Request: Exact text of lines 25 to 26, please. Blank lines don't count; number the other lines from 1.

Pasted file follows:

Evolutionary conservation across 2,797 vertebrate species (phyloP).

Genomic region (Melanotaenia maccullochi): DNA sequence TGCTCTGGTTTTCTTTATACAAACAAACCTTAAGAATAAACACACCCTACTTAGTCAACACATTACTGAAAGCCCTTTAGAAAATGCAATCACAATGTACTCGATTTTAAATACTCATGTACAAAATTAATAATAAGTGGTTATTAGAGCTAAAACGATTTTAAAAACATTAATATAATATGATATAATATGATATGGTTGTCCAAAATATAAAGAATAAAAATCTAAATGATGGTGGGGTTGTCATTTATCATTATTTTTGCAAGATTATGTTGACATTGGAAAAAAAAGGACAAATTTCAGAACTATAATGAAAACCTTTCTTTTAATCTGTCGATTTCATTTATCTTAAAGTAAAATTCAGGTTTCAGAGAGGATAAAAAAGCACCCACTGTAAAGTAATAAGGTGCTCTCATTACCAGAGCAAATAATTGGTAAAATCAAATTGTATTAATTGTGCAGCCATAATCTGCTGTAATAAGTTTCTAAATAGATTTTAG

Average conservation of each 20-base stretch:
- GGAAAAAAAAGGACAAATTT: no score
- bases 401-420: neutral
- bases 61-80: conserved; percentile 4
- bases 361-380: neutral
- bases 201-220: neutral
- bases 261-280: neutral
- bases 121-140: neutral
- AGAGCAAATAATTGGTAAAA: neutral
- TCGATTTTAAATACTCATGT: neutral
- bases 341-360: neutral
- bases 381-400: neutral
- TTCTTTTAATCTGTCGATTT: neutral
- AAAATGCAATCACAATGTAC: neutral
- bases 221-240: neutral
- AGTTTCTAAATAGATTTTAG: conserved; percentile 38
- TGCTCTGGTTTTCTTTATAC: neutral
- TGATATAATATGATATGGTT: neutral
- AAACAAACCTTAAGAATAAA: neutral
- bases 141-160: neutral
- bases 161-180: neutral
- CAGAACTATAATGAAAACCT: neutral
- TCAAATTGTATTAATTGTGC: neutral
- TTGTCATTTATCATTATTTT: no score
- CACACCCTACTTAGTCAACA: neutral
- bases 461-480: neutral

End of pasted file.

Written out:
- TCAAATTGTATTAATTGTGC: neutral
- TTGTCATTTATCATTATTTT: no score